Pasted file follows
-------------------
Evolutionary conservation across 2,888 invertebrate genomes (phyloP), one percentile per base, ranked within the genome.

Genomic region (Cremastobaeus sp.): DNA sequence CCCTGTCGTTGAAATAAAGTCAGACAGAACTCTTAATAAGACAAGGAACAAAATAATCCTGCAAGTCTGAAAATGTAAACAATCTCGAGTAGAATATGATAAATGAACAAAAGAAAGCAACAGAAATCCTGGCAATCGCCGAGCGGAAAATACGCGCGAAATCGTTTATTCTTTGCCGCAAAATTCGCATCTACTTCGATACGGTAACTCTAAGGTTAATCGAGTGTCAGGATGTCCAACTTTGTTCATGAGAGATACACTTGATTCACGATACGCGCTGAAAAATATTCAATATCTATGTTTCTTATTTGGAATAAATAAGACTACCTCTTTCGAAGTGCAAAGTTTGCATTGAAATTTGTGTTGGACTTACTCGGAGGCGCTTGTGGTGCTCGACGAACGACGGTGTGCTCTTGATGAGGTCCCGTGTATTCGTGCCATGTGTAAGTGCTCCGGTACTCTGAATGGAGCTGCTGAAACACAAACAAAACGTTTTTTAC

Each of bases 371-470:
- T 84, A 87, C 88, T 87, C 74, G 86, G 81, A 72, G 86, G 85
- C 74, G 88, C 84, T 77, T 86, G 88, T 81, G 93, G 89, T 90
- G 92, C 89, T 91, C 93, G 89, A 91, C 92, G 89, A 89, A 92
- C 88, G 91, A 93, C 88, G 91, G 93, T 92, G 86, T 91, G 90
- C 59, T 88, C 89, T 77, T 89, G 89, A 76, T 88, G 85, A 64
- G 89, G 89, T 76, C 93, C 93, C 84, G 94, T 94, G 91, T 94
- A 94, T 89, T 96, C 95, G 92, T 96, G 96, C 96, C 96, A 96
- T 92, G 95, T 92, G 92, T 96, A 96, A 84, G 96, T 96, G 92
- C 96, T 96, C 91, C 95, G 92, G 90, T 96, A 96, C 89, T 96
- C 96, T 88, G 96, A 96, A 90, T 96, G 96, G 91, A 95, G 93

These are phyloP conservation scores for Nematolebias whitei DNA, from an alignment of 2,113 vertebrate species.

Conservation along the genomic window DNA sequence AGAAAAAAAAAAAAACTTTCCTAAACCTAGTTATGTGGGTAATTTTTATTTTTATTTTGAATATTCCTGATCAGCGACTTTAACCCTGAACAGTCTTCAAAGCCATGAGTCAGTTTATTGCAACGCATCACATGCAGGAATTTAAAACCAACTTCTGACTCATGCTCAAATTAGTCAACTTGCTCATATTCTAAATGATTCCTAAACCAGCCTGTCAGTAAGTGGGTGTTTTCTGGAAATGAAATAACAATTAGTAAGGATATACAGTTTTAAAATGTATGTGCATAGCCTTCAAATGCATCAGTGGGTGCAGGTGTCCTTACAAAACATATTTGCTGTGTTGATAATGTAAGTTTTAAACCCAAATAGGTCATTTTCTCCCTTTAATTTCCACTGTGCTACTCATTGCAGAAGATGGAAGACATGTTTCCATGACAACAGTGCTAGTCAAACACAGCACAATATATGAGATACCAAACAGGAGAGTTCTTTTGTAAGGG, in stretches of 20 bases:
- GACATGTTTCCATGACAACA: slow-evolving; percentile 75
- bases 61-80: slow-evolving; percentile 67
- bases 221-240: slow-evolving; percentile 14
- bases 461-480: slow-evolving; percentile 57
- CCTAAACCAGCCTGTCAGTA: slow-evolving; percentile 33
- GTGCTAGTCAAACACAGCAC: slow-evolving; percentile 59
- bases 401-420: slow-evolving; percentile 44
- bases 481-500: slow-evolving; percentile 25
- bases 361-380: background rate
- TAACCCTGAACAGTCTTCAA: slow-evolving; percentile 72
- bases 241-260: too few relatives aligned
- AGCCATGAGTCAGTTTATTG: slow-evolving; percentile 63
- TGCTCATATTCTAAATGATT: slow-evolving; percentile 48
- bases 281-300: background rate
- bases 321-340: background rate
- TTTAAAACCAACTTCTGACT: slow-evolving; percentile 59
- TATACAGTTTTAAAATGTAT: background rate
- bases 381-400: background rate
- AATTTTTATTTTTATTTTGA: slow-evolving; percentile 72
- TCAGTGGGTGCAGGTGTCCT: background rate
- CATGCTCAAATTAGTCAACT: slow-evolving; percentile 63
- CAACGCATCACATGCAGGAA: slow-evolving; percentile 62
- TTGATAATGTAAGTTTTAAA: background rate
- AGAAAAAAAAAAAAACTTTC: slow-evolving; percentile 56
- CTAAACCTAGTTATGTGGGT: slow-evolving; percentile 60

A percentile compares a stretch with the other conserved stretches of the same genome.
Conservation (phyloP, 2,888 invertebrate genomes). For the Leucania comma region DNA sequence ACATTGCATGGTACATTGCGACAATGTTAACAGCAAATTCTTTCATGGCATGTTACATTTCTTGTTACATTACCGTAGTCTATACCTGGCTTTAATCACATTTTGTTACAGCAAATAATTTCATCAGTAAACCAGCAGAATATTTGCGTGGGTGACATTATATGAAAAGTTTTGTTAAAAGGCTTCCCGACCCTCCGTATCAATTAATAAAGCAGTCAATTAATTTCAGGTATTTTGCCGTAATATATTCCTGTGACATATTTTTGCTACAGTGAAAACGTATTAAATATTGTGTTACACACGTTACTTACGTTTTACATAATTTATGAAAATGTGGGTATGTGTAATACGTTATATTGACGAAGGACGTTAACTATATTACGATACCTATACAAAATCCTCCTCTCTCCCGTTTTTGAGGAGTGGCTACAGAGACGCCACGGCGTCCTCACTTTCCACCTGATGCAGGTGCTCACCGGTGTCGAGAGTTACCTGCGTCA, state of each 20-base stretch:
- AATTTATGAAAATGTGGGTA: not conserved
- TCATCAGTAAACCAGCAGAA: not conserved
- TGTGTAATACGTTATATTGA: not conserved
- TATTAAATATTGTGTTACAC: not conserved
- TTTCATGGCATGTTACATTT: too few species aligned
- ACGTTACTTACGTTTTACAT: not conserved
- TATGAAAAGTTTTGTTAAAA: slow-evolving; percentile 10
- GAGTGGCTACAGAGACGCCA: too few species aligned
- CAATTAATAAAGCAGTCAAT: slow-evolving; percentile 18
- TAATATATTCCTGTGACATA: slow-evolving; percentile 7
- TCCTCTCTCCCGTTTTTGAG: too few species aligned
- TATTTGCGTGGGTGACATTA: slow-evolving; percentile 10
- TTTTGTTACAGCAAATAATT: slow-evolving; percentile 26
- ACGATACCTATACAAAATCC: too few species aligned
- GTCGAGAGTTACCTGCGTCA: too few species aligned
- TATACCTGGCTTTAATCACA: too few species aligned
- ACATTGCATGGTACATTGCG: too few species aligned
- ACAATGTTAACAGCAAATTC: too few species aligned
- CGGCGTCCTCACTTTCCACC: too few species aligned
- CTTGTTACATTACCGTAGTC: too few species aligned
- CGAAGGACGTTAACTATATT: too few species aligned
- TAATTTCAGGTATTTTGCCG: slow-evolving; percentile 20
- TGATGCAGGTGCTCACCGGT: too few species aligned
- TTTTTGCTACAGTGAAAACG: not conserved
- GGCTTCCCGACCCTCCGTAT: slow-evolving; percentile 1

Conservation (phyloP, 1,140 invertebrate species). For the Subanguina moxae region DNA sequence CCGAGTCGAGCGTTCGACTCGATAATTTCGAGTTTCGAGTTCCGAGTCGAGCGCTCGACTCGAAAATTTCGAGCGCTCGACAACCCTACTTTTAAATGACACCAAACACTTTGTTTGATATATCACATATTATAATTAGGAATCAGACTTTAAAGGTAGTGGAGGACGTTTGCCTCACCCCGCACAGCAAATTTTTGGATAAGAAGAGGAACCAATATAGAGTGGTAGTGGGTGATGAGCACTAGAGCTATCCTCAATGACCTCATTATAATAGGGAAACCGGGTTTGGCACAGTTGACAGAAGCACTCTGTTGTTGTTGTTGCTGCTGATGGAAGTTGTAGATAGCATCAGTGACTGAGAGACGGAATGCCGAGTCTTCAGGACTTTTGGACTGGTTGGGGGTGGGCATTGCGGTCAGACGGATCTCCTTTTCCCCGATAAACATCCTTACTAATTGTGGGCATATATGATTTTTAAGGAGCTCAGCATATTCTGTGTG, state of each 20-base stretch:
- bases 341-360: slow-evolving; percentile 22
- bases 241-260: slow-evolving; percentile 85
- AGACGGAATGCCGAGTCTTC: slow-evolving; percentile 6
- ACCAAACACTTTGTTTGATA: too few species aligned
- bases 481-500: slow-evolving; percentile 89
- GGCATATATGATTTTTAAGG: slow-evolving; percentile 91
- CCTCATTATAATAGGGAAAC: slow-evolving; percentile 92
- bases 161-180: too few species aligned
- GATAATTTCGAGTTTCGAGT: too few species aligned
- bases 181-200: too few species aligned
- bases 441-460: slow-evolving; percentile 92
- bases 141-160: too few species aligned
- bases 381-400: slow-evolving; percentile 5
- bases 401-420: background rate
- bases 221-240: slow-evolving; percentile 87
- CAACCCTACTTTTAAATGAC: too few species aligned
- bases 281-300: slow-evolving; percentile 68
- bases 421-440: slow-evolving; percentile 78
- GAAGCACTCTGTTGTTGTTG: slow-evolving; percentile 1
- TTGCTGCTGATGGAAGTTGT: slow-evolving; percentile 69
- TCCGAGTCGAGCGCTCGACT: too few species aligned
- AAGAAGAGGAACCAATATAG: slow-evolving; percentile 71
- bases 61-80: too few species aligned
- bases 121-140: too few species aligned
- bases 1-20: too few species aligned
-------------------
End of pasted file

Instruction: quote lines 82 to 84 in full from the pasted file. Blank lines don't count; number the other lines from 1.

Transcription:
- bases 401-420: background rate
- bases 221-240: slow-evolving; percentile 87
- CAACCCTACTTTTAAATGAC: too few species aligned